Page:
Day length is a function of latitude; all locations having the same latitude coordinate have the same amount of daylight on any given day. Day is equal to night, 12 hours each, at the two equinoxes, which mark the beginning of spring and the beginning of fall. The winter solstice marks the shortest day (longest night), and the summer solstice marks the longest day (shortest night) of the year. In the winter, days are longer the closer you are to the equator, and in the summer, days are longer the farther you are from the equator.

Compare day length in Maine and Florida on the summer and winter solstices:

Location Day Length at Summer Solstice Day Length at Winter Solstice
Portland, Maine 15 hr, 26 min 8 hr, 55 min
Miami, Florida 13 hr, 45 min 10 hr, 32 min

How Day Length Affects Crop Production

Most plants do not grow when day length is less than 10 hours. Even if the temperature is kept within the optimum range — for example, in a climate-controlled greenhouse — most plants will just sit dormant until the magic 10 hours of light per day arrives.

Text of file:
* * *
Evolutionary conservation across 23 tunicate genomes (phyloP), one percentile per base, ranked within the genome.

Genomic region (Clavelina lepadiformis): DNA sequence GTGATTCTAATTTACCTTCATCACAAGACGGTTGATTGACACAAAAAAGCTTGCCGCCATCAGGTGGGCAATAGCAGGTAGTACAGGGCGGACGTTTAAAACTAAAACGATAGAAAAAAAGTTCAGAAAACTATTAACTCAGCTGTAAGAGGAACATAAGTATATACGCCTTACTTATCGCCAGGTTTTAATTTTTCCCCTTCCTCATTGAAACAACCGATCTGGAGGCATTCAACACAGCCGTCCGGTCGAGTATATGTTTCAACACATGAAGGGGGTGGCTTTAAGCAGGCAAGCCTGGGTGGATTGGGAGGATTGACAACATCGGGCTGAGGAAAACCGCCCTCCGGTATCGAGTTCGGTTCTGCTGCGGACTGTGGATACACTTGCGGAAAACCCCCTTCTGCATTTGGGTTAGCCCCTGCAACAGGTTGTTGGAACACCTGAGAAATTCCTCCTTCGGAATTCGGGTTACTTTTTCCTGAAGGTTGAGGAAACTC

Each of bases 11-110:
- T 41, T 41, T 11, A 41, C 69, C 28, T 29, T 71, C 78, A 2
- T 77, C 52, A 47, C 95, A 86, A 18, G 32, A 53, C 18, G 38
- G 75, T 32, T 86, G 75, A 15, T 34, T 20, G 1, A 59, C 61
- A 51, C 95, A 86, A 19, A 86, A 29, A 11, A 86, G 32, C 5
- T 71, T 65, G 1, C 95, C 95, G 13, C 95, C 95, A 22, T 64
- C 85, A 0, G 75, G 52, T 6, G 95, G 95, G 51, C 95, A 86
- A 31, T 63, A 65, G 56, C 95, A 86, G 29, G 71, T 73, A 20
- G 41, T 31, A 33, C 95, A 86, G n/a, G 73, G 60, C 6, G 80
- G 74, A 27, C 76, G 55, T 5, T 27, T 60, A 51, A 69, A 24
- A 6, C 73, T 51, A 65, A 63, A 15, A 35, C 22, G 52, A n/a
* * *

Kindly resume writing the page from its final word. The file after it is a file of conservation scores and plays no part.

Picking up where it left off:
Compare dates when day length is less than 10 hours in several US cities:

Location Dates When Day Length is Under 10 Hr
Atlanta, Georgia December 8 —  January 4
Washington, DC November 19 — January 26
New York, New York November 14 — January 30
Portland, Maine November 8 — February 4

Because most plants won't grow when they receive less than 10 hours of daylight, winter greenhouse production requires supplemental lighting, as well as, oftentimes, supplemental heat. Lights can be turned on shortly before sunset to extend the length of the day. Or, they can be turned on in the middle of the night for a short period of time, a procedure called night-interruption lighting.